La Jolla Presbyterian Church senior pastor Paul Cunningham said services there will not resume anytime soon.
“Our leadership team unanimously decided we would not be able to offer everything that’s required by the California Department of [Public] Health,” he said.
The church will “reassess in four weeks” and continue its online services for now, Cunningham said last week. “We will continue doing that until we feel we can offer a safe environment for people to come back on our campus.”
La Jolla Lutheran Church also is holding off on in-person services, choosing to offer worship online “for the foreseeable future,” pastor Mark Dahle said.
Church financial secretary Diane Owens said, “We have begun having meetings on Zoom led by Pastor Mark to discuss how this reopening will all unfold for our church. All members are invited to attend and express their thoughts.”
The Rev. Tim Seery of Congregational Church of La Jolla said the church closed in-person gatherings March 15 and began online services.
“We knew that it was the prudent thing to do,” he said. “All but a small handful of the congregation are over 60 and the average age is in the mid-80s. Even if we were to return to the building, it wouldn’t be safe for the majority of the congregation to join us. … We’d need to remove pews, require face masks and monitor it so that we could be sure we had 100 percent compliance.
“However, I am aware this isn’t realistic. People want to hug, they want to great each other. … We are in no rush to go back.”
Nevertheless, he added, “right now we are still the church and still doing church; we just aren’t meeting in our ‘meeting house.’ I think all Christians have been guilty in recent decades of focusing on their buildings too much and forgetting that the church is the people.”
Similarly, Mount Soledad Presbyterian Church has not picked a date to resume in-person worship and is focusing on sermon videos and online services.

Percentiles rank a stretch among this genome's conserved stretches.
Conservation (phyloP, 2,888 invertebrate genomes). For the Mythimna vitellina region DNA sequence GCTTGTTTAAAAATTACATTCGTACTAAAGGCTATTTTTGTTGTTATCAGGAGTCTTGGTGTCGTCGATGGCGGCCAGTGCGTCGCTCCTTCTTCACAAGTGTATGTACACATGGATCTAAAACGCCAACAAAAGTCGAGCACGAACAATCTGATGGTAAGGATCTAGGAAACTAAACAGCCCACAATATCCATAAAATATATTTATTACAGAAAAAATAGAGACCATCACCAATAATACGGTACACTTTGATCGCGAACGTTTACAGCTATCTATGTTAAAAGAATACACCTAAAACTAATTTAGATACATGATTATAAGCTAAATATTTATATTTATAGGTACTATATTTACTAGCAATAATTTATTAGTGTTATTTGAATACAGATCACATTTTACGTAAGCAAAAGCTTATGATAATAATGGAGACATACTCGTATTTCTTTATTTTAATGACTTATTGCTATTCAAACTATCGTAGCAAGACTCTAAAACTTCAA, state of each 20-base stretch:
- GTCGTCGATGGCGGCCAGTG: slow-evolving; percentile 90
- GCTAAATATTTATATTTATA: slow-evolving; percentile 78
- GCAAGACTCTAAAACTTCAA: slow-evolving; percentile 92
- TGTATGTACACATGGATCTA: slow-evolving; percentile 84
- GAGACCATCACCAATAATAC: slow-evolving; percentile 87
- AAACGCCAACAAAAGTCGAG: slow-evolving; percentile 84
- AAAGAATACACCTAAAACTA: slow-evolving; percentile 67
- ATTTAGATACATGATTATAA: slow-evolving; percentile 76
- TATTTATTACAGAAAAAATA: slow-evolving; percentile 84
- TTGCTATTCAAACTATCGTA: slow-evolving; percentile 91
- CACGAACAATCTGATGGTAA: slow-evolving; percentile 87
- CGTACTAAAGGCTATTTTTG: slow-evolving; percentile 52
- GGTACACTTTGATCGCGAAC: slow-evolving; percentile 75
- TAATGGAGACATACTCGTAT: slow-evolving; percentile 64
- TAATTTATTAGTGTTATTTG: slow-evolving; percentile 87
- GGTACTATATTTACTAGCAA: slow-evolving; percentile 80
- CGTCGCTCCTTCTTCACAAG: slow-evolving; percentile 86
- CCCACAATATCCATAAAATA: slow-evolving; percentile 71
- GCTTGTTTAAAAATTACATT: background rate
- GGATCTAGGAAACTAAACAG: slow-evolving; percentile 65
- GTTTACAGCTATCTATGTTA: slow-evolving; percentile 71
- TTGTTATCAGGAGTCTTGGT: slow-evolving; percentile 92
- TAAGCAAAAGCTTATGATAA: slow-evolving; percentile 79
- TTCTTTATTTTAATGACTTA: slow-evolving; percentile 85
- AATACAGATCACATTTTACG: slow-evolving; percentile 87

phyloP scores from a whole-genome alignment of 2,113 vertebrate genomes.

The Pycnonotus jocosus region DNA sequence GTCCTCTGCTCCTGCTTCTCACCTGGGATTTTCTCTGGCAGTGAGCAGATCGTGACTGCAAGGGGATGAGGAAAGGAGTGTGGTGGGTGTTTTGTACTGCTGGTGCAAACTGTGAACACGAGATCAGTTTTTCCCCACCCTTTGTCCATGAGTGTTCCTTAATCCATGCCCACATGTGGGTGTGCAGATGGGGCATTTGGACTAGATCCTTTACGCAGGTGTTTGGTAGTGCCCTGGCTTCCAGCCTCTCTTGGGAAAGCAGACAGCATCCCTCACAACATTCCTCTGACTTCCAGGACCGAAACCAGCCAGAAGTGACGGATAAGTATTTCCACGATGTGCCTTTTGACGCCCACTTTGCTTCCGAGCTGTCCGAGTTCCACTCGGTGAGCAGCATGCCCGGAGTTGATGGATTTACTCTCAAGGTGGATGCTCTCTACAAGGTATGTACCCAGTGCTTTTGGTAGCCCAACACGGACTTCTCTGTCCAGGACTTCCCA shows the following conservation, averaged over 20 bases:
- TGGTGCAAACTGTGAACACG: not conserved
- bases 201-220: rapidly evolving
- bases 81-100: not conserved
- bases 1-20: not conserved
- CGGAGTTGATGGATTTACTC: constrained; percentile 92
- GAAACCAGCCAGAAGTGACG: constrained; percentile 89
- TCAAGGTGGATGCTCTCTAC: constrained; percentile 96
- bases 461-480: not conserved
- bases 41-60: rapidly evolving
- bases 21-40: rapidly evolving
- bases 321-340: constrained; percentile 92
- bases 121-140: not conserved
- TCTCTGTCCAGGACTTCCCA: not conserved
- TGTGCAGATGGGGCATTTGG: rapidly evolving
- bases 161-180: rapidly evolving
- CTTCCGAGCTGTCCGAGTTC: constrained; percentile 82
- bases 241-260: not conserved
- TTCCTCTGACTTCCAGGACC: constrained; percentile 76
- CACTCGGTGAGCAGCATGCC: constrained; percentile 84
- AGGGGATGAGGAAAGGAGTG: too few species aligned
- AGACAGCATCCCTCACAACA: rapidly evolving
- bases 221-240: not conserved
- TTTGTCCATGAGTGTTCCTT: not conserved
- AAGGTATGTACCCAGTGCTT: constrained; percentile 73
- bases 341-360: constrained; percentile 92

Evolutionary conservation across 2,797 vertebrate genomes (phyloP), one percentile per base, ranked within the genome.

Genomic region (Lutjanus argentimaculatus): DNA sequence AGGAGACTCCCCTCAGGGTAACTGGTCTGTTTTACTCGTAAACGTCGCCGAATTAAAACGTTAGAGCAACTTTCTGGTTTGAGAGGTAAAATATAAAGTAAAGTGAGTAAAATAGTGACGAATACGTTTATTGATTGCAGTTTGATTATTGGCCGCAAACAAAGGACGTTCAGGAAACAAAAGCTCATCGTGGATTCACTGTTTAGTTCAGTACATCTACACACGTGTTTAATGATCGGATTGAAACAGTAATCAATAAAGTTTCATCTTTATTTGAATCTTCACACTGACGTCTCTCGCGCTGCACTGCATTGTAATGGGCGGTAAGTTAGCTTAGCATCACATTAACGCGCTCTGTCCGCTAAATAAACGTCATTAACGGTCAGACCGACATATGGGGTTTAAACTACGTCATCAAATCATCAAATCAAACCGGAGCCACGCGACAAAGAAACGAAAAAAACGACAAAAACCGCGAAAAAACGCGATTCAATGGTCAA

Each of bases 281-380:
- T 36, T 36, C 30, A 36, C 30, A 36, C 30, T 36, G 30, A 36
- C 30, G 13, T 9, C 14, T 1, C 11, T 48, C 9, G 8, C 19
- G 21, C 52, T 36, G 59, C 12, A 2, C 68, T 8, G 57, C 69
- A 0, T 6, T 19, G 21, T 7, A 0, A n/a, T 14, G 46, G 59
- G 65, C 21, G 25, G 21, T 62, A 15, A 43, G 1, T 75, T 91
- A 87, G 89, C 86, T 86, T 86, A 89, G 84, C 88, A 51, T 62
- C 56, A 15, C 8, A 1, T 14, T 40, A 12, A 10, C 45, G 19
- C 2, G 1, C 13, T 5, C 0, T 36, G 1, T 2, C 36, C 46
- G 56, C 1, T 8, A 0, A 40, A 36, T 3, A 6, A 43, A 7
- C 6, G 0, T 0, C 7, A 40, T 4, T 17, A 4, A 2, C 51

Pastor John Moser said the church will continue to offer the online videos after social distancing restrictions have been lifted.
“We’ve seen this reach people in the community who had not yet attended worship at Mount Soledad, and it is also helpful for members who will be traveling or unable to attend on a particular Sunday,” he said. “Our children continue their learning through weekly at-home lessons, songs and crafts as well as a weekly online meet-up, and our adult Bible studies have actually grown in number of participants while online.”
Furthermore, the church has created what it calls its RISE plan:
• “Reopen public worship when it will be as good and healthful as our online experience.”
• “Invest in new ministries that will flourish in the COVID-19 era.”
• “Support the vulnerable with caring and assisting services.”
• “Engage our community by meeting their needs.”
La Jolla’s Congregation Beth El is in the planning phases for reopening and would do so only for Saturday services as of now.
“We are guided by the Jewish value of caring for the health of those in and outside our community,” said Rabbi Ron Shulman. “Responding to evolving circumstances, adhering to current government directives, consulting with medical advisers in our community and, with an abundance of caution, we are now planning for how we will reopen our synagogue campus.”
Over the summer, Shulman said, CBE will “phase in our schedule of other in-person prayer gatherings,” but “our clergy and lay leaders are taking a go-slow approach. All of our prayer services will adhere to the complete health and safety protocols established by the state of California.”
“Though some of us will gather in person, we will continue to urge our members to take individual care and precaution,” he added. “We encourage and appreciate their choice to stay home and to join with us online for the time being.” ◆